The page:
I’ve wrestled with this personally over the years. When I left my job to be at home full-time it was very difficult for me to see that what I was doing was really valuable. Honestly, I figured if my husband hired a nanny, maid, and cook he could easily replace what I did in the home. It seemed like grunge work, and I felt like being the wife/mom really sucked compared to my husband’s role. To be honest, for a long while, I really hated it. I did share my thoughts with my husband eventually, and he’s spent many times over the past years showing and reminding me how valuable I am in my home, how much my contributions are not easily replaced, and that I bring a lot to the table, a lot that he can’t bring at all. Now, you may be thinking that he’s just brainwashed me or sprinkled some sugar over the real truth so that I suck it up better, but I have come to realize the truth in what he has said. But more importantly, I’ve had to make sure that my identity and sense of worth and value is found in Christ alone, not in my own abilities and talents. That being said, I do hope that complementarians, especially women, carefully consider that question, but also think about how you view your spouse’s contributions and letting him/her know how much they mean and are worth to you.
Second, are complementarians careful not to overemphasize the importance of the work and role of women in the home and family? As Christians we are often guilty of falling into one ditch, getting back up, and then falling into the ditch on the other side. So I bring up this consideration thinking about all of the women (and men) who are members of our churches or families. Are you constantly pressuring people about marriage or even bringing it up a lot just because they aren’t married? Do you remind people of their age and the ‘biological clock’ that’s ticking all the time? Are you sensitive to the people who have gone through divorce when you bring up marriage conversations? For couples who don’t have children, are you constantly asking them when they’re going to add to the family? Do you inwardly judge or look down on people who only have one or two children because you feel like everyone’s ‘quiver’ should be full and overflowing? Do you express unneeded sorrow and pity over those who are childless or unmarried too often?
My primary point with these questions is to make us think about whether or not we have made stumbling blocks of marriage or motherhood or any other good thing that God has given us to the hurt of our fellow brothers and sisters in the faith. Truly, the highest calling that any person can have in this life is to be a disciple of Christ Jesus alone, and we need to be mindful to exhort and encourage one another with that truth more often.
My final consideration for complementarians is in regards to calling out sin, both in attitudes and actions, in the marriage. Part of the blessing of marriage is to be known by someone else on an intimate and personal level that has your best interests at heart, especially your progressive sanctification. Now, we all know about love and being patient in love, but do we believe that love also means humbly calling out sins in our spouse when we see them? Now, I do not mean walking around with a clipboard telling your spouse every time he/she sins, but when we notice sinful patterns of behavior, do we as complementarians speak up about it? If one spouse is always selfishly getting their way, does the other spouse, whether husband or wife, feel like they have a Christian duty to speak up and call out the sinful behavior in respect and love? If one person is being manipulative every time something doesn’t go their way, is the sin mentioned or even addressed?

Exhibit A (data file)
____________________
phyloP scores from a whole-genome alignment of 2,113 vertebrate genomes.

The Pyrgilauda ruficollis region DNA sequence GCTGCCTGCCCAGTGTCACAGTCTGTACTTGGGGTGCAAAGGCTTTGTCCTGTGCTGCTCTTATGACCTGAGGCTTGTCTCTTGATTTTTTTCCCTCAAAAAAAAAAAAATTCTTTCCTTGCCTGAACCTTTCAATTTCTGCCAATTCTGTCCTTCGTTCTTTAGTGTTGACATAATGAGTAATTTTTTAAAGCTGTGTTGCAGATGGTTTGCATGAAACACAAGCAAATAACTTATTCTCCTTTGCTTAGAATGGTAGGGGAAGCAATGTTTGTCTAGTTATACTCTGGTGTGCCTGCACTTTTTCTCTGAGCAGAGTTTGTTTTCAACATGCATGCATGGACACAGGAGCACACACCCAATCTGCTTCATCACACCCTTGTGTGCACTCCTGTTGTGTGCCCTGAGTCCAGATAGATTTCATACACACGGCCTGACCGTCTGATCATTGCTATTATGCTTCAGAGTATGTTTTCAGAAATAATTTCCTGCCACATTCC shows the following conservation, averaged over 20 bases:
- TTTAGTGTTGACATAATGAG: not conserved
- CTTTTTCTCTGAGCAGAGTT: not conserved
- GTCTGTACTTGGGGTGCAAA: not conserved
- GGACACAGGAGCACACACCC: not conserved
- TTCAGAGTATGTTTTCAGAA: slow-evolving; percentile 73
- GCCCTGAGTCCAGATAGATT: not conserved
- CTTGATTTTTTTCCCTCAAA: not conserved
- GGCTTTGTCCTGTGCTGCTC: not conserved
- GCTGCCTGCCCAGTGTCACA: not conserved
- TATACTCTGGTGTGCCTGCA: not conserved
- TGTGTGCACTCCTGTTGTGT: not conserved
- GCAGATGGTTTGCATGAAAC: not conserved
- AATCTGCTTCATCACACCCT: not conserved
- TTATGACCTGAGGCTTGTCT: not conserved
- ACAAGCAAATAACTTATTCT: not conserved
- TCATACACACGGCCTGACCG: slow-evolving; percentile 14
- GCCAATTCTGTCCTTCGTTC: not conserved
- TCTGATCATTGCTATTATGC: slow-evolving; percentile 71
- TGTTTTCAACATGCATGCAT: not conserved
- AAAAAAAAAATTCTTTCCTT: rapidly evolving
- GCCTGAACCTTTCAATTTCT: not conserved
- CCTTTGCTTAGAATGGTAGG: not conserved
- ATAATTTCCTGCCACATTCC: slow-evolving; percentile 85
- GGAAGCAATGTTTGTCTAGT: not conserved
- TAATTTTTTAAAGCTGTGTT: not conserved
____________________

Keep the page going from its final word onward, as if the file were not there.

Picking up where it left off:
Basically, it appears to me that much of the perceived inequalities that egalitarians believe come from complementarian marriages is due to the belief that only one person is ‘in charge’ and the other must submit to everything. In true complementarian marriages, both husband and wife recognize that they are equal in standing before God. Moreover, they recognize in addition to the bond of marriage, they are also brother and sister in the faith, and they strive to help and assist each other in this Christian journey. So, if a wife sees her husband constantly being given over to sin in a particular area, she has a Christian responsibility to bring that up to her husband for his good in the Lord. Likewise, if a husband sees his wife being given over to sin, he should also bring it up to her for her own good in the Lord so that they both diligently strive for holiness in this Christian life. The intimacy in marriage comes with a responsibility to love in sincere truth for that person’s spiritual good, not avoiding things out of convenience or overlooking things because you may be forced to deal with yourself at the same time. As complementarians, husbands and wives may not share leadership responsibilities or be partners in the marriage relationship, but we are called to be genuine brothers and sisters in the faith who dutifully watch over one another so that no one becomes caught in any sin (Galatians 6:1-10).